Investment Opportunities in China Open Up Following Regulatory Changes
Recent reforms to China’s foreign investment regime have lifted ownership restrictions and offered new preferential policies in a number of industries.
The updated Catalogue of Industries for Guiding Foreign Investment (Catalogue) and Free Trade Zone (FTZ) Negative List, both released in June 2017, remove a variety of restrictions on foreign investment, offering new opportunities for businesses previously handcuffed from doing business in China.
New opportunities arise in different contexts. Domestic demands, such as environmental and energy needs, have led the government to remove restrictions on certain industries, while policies to encourage the development of strategic sectors have driven other reforms.
This article outlines some of the intriguing new industry opportunities emerging because of the latest regulatory changes.
New energy vehicles
Both the Catalogue and FTZ Negative List lift restrictions on electric vehicle manufacturing and related industries. China’s automobile industry has historically been restricted to foreign investment, with foreign companies required to enter a JV with a domestic partner, who must own at least 50 percent equity. Foreign companies are also limited to only two JVs for manufacturing whole and special use vehicles.
However, foreign companies can now establish more than two JVs, if manufacturing electric whole vehicles, and are no longer required to use their own brands. Additionally, the Catalogue removes special administrative measures on the manufacturing of energy power batteries for new energy automobiles.
Further liberalizations and incentive schemes could emerge in the near future: on August 16, the State Council released directives urging relevant ministries to promote FDI in new energy vehicles, among other industries.
China is already the world’s largest new energy vehicle market. By 2020, China aims for new energy vehicles sales to reach two million, and to account for 20 percent of all vehicle production and sales by 2025.
Although China’s auto industry is still restricted, domestic companies’ need for foreign technology and strong government support make new energy vehicles a growth industry for foreign businesses.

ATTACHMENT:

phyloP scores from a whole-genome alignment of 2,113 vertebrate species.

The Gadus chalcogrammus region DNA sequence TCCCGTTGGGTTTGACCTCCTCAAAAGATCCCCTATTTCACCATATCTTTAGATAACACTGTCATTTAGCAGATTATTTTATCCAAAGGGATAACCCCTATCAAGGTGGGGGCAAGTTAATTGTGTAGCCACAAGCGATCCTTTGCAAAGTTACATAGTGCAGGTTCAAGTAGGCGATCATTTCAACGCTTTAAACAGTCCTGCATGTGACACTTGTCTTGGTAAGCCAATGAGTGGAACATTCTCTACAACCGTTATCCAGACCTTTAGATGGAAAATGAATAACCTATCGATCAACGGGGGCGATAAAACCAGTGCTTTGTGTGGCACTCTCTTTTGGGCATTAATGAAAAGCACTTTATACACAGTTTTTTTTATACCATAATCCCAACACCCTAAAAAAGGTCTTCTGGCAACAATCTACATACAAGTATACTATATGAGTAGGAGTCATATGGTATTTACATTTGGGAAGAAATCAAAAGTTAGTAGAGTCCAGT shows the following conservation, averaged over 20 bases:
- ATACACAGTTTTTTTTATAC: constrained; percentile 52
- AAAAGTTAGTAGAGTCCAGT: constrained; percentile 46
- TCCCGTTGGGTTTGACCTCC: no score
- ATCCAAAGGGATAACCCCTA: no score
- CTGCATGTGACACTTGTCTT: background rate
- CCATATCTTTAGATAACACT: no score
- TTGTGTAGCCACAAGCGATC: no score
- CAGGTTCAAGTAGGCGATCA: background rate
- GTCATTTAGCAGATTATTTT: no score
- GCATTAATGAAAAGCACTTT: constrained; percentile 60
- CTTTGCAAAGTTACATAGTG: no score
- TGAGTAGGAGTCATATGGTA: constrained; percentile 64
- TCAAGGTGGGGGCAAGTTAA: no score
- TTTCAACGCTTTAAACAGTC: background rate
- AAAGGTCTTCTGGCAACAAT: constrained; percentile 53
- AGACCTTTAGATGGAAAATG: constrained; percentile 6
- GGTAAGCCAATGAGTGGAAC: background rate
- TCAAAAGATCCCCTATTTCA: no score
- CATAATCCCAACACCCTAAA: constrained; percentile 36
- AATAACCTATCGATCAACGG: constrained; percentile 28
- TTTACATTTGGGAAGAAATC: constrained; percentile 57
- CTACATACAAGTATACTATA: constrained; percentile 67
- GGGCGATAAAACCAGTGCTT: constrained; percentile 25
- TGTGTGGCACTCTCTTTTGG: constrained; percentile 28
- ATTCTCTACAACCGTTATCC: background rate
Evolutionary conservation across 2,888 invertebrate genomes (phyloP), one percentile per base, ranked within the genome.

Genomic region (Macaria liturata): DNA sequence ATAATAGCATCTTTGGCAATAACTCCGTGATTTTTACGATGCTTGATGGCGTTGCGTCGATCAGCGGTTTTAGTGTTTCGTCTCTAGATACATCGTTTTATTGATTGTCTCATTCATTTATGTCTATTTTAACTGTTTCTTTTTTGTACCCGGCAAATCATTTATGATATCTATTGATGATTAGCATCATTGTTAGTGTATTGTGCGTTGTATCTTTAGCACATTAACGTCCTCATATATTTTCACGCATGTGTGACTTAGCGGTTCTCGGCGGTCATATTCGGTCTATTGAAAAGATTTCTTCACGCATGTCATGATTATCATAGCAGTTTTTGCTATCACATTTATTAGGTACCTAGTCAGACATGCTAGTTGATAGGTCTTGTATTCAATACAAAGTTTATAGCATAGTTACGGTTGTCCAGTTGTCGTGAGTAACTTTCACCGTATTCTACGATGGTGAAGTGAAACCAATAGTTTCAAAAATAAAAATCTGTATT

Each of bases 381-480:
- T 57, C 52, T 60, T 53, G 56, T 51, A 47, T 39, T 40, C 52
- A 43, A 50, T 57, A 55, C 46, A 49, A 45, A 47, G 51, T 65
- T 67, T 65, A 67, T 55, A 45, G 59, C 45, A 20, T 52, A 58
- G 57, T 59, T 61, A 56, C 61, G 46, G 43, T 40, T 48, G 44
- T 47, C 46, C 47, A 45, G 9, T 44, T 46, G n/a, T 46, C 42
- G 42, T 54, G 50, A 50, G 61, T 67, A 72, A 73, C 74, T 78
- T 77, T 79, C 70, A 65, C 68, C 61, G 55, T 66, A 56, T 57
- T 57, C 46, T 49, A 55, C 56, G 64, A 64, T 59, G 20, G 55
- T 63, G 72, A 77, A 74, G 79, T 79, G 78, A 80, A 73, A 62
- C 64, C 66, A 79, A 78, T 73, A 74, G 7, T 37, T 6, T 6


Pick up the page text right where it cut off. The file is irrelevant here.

Virtual reality and augmented reality devices
The Catalogue places research and development (R&D) and manufacturing of virtual reality (VR) and augmented reality (AR) devices under the encouraged category. VR/AR systems are still emerging technologies, and China aims to become a leader in the industry.
Although China has many innovative homegrown tech firms, the country still lags behind tech leaders such as Japan and the US for many core technologies and R&D proficiency. As such, the Chinese government sees foreign investment as a way to spur domestic capabilities and move up the value chain; China offers incentives, such as reduced corporate income tax rates, and tax holidays, to attract this investment.
China is already home to hundreds of VR and AR startups, mostly concentrated in the tech hub Shenzhen, many of which Chinese tech giants, such as Alibaba and Tencent, fund and support. A white paper published by the Ministry of Industry and Information Technology projects that the value of China’s VR industry will grow from RMB 5.66 billion (US$848 million) in 2016 to RMB 55 billion (US$8.2 billion) by 2020.
Thanks to generous financial incentives and robust growth potential, foreign investment in China’s emerging VR/AR industry has intriguing prospects.
Professional and financial services
Changes in the Catalogue and the FTZ Negative List reduce restrictions in a number of professional and financial services. The new Catalogue and FTZ Negative List both remove credit investigation and rating services entirely, which gives foreign companies the same access as domestic companies.